Atlantis Online
December 06, 2022, 08:07:02 am
Welcome, Guest. Please login or register.

Login with username, password and session length
News: Site provides evidence for ancient comet explosion
  Home Help Arcade Gallery Links Staff List Calendar Login Register  

Irish Druids And Old Irish Religions

Pages: 1 ... 14 15 16 17 18 19 [20] 21   Go Down
Author Topic: Irish Druids And Old Irish Religions  (Read 5627 times)
Crissy Herrell
Superhero Member
Posts: 3407

« Reply #285 on: February 22, 2009, 12:59:57 am »

THERE are such contradictory views upon the originality, authenticity, and reliableness of Irish literature among Irish scholars and experts, that it is necessary to give various

p. 304

ideas of this question, as has been given upon other subjects treated of in this book.

Some Irish authorities, like not a few Welsh ones, are ready to accept without hesitation a narrative written by their countrymen, as if it were a point of patriotism to do so. Others, not so credulous, are desirous to explain away any seeming errors or incongruities, especially if regarded in the interest of a Church, or the exigency of a political party. Then, there are a few, influenced by the modern spirit of inquiry, or scepticism, prepared not only to reject what are palpable absurdities, but, sometimes, unreasonably to deny what is not immediately capable of proof.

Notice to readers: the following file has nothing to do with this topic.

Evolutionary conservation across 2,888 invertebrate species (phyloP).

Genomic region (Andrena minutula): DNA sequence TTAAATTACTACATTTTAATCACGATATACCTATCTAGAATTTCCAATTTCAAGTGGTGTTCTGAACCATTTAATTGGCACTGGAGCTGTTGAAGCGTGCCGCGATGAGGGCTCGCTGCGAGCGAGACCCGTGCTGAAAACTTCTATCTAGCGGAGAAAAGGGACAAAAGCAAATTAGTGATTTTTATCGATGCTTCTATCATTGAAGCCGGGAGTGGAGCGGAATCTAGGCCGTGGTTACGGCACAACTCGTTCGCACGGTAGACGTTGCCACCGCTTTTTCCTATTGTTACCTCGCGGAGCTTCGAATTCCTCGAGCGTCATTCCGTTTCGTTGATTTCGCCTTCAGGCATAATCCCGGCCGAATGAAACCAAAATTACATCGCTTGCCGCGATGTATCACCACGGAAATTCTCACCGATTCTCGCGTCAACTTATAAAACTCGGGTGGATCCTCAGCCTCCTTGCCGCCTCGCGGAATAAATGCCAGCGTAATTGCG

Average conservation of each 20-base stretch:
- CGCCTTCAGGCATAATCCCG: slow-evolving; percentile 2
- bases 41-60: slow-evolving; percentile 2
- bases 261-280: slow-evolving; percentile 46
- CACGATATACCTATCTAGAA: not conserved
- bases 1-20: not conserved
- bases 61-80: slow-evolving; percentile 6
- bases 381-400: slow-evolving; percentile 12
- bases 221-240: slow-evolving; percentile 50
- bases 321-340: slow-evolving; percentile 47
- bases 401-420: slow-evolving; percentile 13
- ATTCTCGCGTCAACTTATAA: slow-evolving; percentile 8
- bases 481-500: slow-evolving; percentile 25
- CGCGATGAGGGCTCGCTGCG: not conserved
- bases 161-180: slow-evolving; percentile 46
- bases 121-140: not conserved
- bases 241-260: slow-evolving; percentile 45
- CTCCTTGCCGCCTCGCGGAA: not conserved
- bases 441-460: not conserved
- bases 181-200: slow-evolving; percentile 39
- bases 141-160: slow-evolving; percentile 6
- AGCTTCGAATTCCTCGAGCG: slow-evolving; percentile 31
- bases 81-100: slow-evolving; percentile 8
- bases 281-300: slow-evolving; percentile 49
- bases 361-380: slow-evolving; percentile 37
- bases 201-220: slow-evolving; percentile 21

Too much praise cannot be given to many, such as Sir Charles Gavan Duffy, who are trying to popularize ancient Irish literature.

It is harsh, indeed, to say, as Dr. Ledwich does in his Antiquities of Ireland, after quoting a list by Ware and Keating--"It savours, as all Irish MSS. do, of modern forgery." But no student of history can exempt the annals of Ireland from the charge of misrepresentation of facts, or absolute invention of falsehoods. Prof. Harttung, who considered the old Irish "a distinctly unhistorical and unsettled people," has this opinion of their ancient literature--"Imagination and the works of scholars, especially after the tenth century, supplied that which was painfully wanting in actuality."

No better illustration can be given than the remarkable series of books on the lives of St. Patrick and St. Columba. One's faith is tried thereby to the uttermost, leading not a few to deny the very existence of the two missionaries. That early Irish literature was afterwards much corrupted may be admitted, without throwing doubt upon all records because of interpolations and changes, through indiscreet zeal, or love of the marvellous.

p. 305
Report Spam   Logged
Pages: 1 ... 14 15 16 17 18 19 [20] 21   Go Up
Jump to:  

Powered by EzPortal
Bookmark this site! | Upgrade This Forum
SMF For Free - Create your own Forum
Powered by SMF | SMF © 2016, Simple Machines
Privacy Policy